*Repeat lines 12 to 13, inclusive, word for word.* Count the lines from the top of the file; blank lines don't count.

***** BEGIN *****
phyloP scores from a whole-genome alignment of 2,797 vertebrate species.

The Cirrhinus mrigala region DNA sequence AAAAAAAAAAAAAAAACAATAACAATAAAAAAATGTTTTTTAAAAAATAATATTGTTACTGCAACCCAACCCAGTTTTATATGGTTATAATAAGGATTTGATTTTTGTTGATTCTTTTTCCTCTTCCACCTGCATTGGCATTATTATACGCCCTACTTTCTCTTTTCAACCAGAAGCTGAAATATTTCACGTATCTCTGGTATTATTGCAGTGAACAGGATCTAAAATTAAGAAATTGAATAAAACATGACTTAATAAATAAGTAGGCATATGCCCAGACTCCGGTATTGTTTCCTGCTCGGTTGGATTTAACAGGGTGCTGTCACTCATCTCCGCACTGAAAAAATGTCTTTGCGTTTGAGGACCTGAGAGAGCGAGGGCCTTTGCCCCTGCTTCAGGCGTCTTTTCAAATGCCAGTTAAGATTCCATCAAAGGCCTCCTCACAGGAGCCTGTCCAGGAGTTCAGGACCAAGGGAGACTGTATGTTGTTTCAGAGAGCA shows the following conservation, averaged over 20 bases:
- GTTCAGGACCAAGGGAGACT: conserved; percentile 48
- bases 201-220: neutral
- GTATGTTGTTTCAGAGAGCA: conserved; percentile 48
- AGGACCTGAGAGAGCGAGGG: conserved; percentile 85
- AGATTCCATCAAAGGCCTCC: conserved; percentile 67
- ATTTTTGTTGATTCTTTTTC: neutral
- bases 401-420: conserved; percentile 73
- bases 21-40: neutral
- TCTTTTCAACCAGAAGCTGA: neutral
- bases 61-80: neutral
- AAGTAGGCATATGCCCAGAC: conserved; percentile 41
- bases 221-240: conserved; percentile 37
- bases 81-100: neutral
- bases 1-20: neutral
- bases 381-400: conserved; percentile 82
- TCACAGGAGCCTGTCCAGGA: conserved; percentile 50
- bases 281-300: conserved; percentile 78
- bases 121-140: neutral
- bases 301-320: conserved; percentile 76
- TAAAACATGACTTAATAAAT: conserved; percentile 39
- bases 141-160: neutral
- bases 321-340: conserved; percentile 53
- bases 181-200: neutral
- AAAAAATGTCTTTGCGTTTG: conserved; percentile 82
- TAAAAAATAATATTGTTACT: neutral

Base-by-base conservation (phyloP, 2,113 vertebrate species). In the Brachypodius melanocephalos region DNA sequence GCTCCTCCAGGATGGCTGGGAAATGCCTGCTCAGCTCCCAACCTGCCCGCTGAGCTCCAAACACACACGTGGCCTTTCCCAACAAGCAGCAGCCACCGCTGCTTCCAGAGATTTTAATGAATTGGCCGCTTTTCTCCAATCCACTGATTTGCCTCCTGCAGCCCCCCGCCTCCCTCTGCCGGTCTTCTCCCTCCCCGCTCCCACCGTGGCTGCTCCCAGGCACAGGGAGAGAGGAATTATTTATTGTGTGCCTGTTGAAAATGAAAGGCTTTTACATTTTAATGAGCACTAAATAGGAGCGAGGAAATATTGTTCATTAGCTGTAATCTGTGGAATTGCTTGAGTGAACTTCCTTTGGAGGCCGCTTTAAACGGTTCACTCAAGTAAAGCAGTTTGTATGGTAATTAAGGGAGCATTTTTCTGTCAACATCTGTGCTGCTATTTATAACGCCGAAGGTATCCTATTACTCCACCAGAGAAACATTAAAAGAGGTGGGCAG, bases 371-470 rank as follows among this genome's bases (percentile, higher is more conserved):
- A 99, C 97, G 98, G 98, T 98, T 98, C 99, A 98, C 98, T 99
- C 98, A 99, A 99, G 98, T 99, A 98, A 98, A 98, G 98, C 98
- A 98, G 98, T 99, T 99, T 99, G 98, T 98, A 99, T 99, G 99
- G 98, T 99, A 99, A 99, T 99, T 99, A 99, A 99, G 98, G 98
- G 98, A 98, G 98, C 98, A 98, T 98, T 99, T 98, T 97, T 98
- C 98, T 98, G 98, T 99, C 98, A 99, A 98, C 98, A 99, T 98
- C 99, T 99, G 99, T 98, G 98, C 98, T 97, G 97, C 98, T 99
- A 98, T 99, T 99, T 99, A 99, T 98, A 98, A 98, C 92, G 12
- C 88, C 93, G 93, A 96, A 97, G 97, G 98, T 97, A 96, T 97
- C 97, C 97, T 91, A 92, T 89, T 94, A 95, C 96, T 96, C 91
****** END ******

- bases 61-80: neutral
- AAGTAGGCATATGCCCAGAC: conserved; percentile 41